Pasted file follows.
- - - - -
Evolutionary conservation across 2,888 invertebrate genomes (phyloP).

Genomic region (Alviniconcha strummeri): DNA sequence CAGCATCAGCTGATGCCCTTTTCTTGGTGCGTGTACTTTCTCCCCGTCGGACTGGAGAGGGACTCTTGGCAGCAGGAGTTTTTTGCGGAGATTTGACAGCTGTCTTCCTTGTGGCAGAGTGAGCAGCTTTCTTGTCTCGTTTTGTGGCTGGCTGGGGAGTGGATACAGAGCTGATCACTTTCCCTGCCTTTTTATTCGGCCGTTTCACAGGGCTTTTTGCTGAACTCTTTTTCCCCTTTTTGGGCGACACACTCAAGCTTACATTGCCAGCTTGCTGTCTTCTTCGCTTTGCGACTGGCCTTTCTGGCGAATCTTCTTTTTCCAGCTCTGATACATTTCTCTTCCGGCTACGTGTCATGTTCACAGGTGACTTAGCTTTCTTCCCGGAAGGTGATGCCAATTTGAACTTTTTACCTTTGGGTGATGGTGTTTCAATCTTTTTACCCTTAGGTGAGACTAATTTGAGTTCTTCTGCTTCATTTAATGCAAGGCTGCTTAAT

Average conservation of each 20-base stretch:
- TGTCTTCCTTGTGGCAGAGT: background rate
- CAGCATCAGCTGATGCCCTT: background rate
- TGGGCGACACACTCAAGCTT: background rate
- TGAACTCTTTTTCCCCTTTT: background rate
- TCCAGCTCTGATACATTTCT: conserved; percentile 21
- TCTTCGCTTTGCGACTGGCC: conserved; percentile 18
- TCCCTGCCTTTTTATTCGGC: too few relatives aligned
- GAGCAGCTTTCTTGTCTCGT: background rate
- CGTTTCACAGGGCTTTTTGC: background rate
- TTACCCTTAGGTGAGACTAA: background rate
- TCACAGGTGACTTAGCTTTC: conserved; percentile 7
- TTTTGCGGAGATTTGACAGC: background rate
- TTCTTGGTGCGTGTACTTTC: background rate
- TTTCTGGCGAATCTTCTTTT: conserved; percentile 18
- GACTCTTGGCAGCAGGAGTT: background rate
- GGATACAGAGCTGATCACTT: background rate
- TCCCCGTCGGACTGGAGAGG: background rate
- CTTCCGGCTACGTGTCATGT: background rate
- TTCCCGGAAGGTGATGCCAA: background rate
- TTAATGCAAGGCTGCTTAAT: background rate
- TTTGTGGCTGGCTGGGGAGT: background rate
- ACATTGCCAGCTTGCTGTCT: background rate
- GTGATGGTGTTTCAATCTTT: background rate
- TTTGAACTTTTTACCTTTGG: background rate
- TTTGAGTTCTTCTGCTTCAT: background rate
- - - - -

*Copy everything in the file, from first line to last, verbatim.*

Evolutionary conservation across 2,888 invertebrate genomes (phyloP).

Genomic region (Alviniconcha strummeri): DNA sequence CAGCATCAGCTGATGCCCTTTTCTTGGTGCGTGTACTTTCTCCCCGTCGGACTGGAGAGGGACTCTTGGCAGCAGGAGTTTTTTGCGGAGATTTGACAGCTGTCTTCCTTGTGGCAGAGTGAGCAGCTTTCTTGTCTCGTTTTGTGGCTGGCTGGGGAGTGGATACAGAGCTGATCACTTTCCCTGCCTTTTTATTCGGCCGTTTCACAGGGCTTTTTGCTGAACTCTTTTTCCCCTTTTTGGGCGACACACTCAAGCTTACATTGCCAGCTTGCTGTCTTCTTCGCTTTGCGACTGGCCTTTCTGGCGAATCTTCTTTTTCCAGCTCTGATACATTTCTCTTCCGGCTACGTGTCATGTTCACAGGTGACTTAGCTTTCTTCCCGGAAGGTGATGCCAATTTGAACTTTTTACCTTTGGGTGATGGTGTTTCAATCTTTTTACCCTTAGGTGAGACTAATTTGAGTTCTTCTGCTTCATTTAATGCAAGGCTGCTTAAT

Average conservation of each 20-base stretch:
- TGTCTTCCTTGTGGCAGAGT: background rate
- CAGCATCAGCTGATGCCCTT: background rate
- TGGGCGACACACTCAAGCTT: background rate
- TGAACTCTTTTTCCCCTTTT: background rate
- TCCAGCTCTGATACATTTCT: conserved; percentile 21
- TCTTCGCTTTGCGACTGGCC: conserved; percentile 18
- TCCCTGCCTTTTTATTCGGC: too few relatives aligned
- GAGCAGCTTTCTTGTCTCGT: background rate
- CGTTTCACAGGGCTTTTTGC: background rate
- TTACCCTTAGGTGAGACTAA: background rate
- TCACAGGTGACTTAGCTTTC: conserved; percentile 7
- TTTTGCGGAGATTTGACAGC: background rate
- TTCTTGGTGCGTGTACTTTC: background rate
- TTTCTGGCGAATCTTCTTTT: conserved; percentile 18
- GACTCTTGGCAGCAGGAGTT: background rate
- GGATACAGAGCTGATCACTT: background rate
- TCCCCGTCGGACTGGAGAGG: background rate
- CTTCCGGCTACGTGTCATGT: background rate
- TTCCCGGAAGGTGATGCCAA: background rate
- TTAATGCAAGGCTGCTTAAT: background rate
- TTTGTGGCTGGCTGGGGAGT: background rate
- ACATTGCCAGCTTGCTGTCT: background rate
- GTGATGGTGTTTCAATCTTT: background rate
- TTTGAACTTTTTACCTTTGG: background rate
- TTTGAGTTCTTCTGCTTCAT: background rate